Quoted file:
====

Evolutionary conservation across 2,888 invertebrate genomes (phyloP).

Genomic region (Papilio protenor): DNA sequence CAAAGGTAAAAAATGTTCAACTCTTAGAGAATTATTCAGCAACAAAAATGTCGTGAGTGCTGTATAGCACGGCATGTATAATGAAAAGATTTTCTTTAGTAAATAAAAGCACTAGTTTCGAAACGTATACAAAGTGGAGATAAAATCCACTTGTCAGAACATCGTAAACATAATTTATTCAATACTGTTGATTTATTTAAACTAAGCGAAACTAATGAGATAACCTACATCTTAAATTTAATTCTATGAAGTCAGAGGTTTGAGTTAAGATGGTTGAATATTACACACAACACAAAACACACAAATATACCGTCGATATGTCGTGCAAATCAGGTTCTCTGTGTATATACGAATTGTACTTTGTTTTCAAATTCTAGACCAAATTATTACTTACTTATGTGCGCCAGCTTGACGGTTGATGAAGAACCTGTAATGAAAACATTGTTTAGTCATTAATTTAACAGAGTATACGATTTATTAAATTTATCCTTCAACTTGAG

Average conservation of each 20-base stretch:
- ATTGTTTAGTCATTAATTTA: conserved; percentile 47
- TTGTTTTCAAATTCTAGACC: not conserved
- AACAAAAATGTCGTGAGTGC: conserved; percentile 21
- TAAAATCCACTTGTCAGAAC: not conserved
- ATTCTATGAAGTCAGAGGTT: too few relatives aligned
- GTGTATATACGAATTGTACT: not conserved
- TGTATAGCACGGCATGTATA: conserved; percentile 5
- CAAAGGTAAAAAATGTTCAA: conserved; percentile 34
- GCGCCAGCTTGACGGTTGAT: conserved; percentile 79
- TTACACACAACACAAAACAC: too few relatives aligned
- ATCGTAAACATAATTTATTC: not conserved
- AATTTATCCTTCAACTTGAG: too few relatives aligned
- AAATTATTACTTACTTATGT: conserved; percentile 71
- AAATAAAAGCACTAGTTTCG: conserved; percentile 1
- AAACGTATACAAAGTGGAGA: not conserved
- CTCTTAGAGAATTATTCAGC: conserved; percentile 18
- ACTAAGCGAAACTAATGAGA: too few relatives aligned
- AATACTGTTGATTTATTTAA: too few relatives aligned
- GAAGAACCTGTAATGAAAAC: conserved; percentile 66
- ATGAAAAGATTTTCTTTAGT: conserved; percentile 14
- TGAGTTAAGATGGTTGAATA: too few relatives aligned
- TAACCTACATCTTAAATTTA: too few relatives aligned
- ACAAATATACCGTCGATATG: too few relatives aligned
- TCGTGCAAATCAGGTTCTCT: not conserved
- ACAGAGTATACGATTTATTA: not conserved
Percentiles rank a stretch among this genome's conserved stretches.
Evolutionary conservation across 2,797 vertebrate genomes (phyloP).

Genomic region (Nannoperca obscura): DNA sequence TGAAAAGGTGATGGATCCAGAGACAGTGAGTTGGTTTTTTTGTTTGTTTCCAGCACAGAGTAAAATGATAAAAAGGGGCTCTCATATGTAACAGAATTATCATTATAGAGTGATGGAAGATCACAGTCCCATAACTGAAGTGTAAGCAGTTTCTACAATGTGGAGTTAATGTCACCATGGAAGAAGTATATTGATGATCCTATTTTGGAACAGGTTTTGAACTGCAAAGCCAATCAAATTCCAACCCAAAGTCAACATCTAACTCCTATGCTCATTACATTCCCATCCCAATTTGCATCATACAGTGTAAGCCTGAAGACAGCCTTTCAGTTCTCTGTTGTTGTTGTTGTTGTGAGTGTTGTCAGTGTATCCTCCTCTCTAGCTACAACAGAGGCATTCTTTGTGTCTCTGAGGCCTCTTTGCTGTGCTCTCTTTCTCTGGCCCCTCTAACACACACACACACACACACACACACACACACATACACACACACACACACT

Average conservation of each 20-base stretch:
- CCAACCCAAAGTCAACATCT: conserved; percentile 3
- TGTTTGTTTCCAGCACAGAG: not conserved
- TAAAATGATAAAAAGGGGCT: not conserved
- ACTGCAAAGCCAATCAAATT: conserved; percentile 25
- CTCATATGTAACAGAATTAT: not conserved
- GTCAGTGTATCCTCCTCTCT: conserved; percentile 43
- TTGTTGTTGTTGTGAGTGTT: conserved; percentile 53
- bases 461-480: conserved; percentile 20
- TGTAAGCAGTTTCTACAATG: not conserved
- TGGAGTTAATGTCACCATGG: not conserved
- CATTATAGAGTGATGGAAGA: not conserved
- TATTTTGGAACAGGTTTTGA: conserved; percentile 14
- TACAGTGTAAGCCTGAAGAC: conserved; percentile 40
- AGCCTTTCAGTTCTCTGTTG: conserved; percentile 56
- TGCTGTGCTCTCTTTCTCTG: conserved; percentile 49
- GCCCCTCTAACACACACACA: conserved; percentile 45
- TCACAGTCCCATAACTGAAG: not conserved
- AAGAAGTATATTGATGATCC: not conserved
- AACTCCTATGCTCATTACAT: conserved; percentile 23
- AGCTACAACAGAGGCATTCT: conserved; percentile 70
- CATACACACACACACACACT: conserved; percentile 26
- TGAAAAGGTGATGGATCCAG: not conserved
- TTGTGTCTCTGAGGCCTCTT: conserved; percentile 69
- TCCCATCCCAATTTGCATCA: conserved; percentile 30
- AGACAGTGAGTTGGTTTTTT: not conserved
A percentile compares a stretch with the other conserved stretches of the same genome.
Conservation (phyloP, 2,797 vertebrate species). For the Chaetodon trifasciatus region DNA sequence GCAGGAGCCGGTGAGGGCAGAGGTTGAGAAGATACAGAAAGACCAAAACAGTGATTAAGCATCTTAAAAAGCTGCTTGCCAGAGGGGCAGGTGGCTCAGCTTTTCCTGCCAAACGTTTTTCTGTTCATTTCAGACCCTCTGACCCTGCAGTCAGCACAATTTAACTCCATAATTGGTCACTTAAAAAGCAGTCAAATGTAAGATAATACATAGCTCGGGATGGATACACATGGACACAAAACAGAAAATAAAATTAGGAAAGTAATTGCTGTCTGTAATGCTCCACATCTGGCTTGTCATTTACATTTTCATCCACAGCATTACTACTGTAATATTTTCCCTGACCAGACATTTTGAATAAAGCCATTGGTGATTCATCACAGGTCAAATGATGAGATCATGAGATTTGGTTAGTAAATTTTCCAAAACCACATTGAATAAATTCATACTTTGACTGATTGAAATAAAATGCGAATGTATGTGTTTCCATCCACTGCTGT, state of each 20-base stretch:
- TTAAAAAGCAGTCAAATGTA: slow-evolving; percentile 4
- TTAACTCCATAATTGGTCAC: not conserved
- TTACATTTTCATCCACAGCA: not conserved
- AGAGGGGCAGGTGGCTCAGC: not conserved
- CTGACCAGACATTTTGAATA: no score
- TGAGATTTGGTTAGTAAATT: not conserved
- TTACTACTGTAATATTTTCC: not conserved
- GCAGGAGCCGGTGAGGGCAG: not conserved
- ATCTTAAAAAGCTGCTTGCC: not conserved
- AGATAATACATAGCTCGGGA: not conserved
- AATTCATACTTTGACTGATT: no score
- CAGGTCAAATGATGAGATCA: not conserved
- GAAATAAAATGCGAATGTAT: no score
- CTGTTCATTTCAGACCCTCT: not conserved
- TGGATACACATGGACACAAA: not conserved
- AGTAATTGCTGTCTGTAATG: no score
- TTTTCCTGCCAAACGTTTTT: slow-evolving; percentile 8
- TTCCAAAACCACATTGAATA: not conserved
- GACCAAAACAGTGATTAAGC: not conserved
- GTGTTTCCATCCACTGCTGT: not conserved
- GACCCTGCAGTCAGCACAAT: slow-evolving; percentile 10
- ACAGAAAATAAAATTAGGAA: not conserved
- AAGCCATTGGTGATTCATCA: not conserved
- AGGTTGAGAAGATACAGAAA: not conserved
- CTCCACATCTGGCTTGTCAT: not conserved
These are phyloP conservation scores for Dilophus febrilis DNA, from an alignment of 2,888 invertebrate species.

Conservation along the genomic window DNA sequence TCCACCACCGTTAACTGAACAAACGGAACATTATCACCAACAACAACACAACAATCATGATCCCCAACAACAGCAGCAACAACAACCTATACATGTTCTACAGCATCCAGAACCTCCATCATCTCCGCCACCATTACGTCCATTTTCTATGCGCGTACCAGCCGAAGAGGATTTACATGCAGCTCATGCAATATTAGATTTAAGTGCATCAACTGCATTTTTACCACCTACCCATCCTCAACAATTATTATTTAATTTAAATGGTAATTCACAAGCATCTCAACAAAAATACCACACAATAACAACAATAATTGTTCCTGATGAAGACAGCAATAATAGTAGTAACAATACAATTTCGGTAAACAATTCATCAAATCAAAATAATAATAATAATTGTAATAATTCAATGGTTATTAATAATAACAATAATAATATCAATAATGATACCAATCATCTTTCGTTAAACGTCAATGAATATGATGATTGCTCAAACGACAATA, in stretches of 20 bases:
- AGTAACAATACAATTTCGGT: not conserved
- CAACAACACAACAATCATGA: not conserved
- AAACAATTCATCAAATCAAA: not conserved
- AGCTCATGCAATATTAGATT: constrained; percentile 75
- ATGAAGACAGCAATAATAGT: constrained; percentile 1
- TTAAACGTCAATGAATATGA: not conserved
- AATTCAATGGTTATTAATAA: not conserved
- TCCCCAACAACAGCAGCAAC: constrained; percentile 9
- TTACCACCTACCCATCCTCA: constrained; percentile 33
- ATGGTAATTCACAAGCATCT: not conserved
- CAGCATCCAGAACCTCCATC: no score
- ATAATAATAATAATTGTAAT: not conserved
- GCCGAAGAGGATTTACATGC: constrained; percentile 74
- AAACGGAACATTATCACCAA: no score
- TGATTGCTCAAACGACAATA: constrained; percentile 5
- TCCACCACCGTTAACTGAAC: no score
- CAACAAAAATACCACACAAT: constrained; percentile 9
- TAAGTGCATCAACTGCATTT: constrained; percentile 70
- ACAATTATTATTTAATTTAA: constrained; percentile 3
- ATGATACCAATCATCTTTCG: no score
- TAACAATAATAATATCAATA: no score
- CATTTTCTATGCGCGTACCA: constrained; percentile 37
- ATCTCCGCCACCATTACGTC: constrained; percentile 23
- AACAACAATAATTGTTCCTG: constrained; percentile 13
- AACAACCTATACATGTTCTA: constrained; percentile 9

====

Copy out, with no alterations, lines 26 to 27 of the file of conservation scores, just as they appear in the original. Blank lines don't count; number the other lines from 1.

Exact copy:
- ACAAATATACCGTCGATATG: too few relatives aligned
- TCGTGCAAATCAGGTTCTCT: not conserved